US Cash Isn't Actually Made Out Of What You Think

Contrary to the popular slang "paper money," United States currency notes aren't actually made of paper, although they sure do feel like they are. Since 1862, the Bureau of Engraving & Printing has been tasked with printing all of the nation's currency at its facilities in either Washington, D.C. or Fort Worth, Texas. The backs of the bills always use green ink, but the front sides, called "faces," get printed with a combination of black ink, color-shifting ink (visible when the bill tilts), and metallic ink, depending on the particular denomination.

The surface that it's printed on, which we refer to as paper, is known in the currency business as substrate. In the case of U.S. bank notes, there are no wood fibers or starch, which are ingredients on traditional paper. Instead, the substrate is 25% linen and 75% cotton. The bureau doesn't make the paper in-house, but it's produced by a single source, Crane Currency in Massachusetts — and has been since 1879. It's against the law for anyone except for the Bureau of Engraving & Printing to possess the special paper.

Security is woven into the bills

Besides getting all of the cotton/linen "paper" from a single source, additional anti-counterfeiting measures are taken in the form of tiny red and blue fibers that are woven into the note's substrate. According to PBS, counterfeiters will attempt to duplicate these fibers by actually drawing them. However, this tactic will obviously lack the "authentic embedded fiber" that real currency should have.

There's also a clear security thread, sometimes called a security ribbon, running vertically through most paper money. It's invisible to the naked eye, but when exposed to ultraviolet light, the security thread becomes visible. Each denomination bill has a different color security thread and its location varies between bills as well. For example, it could be added to the left or right side of the portrait. Note that $1 and $2 bills aren't valuable enough to warrant the extra security ribbon feature.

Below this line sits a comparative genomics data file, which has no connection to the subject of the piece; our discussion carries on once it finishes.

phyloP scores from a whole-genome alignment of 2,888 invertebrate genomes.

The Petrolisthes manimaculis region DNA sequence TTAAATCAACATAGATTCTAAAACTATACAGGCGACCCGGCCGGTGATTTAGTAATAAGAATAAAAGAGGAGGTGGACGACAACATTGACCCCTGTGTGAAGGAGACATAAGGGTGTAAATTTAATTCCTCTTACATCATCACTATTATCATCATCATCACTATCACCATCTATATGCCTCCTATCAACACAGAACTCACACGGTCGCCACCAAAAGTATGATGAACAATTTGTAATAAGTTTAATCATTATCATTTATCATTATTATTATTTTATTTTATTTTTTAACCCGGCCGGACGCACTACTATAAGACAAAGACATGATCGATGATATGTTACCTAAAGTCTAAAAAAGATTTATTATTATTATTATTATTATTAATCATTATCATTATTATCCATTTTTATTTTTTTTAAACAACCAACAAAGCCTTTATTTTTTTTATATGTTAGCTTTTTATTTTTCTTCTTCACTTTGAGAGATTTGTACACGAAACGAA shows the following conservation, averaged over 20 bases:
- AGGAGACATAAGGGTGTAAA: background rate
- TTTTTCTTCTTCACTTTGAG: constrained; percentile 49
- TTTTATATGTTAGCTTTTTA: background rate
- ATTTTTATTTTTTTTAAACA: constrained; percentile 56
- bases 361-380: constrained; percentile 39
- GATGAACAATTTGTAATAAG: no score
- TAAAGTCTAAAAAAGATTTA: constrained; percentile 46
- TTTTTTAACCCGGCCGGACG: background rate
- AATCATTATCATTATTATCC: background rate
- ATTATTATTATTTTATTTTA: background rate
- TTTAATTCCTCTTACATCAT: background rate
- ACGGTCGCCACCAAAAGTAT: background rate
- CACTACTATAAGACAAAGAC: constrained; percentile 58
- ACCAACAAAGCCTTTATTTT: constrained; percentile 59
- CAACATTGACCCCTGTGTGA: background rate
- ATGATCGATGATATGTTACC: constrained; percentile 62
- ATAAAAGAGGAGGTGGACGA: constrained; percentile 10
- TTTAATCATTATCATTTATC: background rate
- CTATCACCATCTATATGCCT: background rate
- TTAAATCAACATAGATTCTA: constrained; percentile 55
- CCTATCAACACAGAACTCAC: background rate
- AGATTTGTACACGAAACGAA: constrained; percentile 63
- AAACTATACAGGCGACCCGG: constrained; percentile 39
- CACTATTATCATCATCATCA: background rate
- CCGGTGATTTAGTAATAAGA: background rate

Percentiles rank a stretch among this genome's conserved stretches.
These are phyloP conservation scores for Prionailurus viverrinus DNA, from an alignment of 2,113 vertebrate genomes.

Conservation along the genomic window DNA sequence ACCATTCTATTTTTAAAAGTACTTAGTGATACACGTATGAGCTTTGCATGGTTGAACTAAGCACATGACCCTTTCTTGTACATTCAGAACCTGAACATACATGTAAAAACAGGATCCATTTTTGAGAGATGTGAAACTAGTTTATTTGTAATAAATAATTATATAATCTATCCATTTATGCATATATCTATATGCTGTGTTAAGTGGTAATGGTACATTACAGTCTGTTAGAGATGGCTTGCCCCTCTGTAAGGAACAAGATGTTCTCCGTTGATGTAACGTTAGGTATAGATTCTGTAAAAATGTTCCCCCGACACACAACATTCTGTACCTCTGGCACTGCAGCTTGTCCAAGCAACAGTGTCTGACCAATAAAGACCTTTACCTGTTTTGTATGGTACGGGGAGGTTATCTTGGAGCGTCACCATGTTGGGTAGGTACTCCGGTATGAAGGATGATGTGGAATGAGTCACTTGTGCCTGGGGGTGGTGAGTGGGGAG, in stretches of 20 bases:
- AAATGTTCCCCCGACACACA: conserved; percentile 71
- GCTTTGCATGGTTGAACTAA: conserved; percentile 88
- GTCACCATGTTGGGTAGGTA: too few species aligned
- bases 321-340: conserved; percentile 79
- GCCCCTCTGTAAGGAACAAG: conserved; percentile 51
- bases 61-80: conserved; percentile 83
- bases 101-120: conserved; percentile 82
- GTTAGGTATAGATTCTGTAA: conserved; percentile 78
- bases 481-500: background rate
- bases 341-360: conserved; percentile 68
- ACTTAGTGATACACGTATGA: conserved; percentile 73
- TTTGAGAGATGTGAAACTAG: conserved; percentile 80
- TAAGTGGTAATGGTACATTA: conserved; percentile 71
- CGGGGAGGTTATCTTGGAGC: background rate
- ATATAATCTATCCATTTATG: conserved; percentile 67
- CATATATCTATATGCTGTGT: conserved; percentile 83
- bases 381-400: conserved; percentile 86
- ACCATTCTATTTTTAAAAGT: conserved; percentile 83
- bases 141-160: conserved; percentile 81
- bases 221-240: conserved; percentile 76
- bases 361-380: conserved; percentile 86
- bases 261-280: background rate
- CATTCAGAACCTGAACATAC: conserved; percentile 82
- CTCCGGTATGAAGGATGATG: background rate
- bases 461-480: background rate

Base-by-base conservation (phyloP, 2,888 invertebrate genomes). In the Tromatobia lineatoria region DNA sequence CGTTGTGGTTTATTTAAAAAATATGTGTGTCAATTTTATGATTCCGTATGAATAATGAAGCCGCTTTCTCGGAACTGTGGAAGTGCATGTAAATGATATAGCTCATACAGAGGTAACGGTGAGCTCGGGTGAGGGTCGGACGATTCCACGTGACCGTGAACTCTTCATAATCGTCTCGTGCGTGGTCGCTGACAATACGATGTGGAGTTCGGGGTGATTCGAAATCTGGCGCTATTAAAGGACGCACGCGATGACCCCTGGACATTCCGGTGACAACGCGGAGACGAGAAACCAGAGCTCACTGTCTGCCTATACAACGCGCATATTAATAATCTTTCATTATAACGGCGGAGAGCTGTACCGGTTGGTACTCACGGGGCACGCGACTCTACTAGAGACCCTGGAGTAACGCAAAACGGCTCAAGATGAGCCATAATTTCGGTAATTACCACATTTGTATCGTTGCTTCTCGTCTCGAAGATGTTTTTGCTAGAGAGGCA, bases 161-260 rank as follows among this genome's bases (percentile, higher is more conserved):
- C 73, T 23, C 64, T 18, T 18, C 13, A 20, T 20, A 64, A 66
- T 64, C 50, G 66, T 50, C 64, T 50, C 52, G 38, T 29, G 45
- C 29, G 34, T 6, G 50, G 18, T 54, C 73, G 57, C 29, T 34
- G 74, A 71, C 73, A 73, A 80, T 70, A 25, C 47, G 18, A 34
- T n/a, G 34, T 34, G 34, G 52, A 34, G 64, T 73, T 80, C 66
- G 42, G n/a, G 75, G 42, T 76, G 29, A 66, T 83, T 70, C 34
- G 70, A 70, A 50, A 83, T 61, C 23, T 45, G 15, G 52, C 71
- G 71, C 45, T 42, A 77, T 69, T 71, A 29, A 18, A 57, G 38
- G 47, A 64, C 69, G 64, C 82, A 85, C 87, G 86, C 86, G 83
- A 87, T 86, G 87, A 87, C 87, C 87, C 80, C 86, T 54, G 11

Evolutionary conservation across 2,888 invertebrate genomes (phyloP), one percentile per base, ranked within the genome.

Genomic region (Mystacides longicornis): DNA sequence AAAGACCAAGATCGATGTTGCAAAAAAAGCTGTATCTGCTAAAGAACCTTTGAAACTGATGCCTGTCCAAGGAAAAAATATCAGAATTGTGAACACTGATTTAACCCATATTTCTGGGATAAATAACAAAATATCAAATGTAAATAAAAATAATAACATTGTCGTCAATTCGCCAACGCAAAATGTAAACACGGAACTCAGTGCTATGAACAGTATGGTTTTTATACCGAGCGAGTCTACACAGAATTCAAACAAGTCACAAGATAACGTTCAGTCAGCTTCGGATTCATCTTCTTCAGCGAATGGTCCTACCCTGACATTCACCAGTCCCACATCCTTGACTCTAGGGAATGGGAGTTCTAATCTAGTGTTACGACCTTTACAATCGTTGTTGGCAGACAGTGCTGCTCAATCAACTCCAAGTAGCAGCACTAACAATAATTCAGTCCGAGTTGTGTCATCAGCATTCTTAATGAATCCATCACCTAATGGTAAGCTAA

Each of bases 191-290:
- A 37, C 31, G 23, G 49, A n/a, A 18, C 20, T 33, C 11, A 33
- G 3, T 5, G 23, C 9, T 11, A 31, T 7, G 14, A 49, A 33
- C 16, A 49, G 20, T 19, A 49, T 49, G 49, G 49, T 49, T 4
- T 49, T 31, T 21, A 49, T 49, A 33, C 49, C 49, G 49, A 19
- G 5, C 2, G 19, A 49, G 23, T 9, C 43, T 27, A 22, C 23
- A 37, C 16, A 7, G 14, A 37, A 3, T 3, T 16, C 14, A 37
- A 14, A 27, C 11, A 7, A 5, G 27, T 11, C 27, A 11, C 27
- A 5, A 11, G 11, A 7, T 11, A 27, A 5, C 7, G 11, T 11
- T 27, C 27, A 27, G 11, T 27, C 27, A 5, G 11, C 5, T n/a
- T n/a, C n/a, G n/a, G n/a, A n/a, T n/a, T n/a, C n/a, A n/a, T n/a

Further, American cash is as durable as it is tough to duplicate. Per the U.S. Currency Education Program, a U.S. bank note could withstand being folding forward and backward 4,000 times and still not tear.

Some counterfeits still slip through

In spite of the extreme anti-counterfeiting measures taken by the United States, some currency forgers are successful. A widely touted statistic is that there's approximately $70 million worth of fake U.S. currency in circulation at any one time. Though the fakes probably wouldn't stand up to intense scrutiny, many small businesses and individuals don't bother to check for the presence of security features.

Thirsty for more currency facts? Each U.S. bill weighs 1 gram, regardless of denomination. That means it would take 454 bills to create 1 pound of money (as 453.592 grams = 1 pound). Further, if you've got a badly wrinkled or crumpled bill on your hands, fret not. You can spray a little water on the note and press it with a regular household iron — just like an article of clothing — to make it look like new. Remember, a bank note is made from linen and cotton. What's more, now you know why that fiver you left in your pants pocket was able to survive a trip through the wash. The money isn't paper at all, but fabric.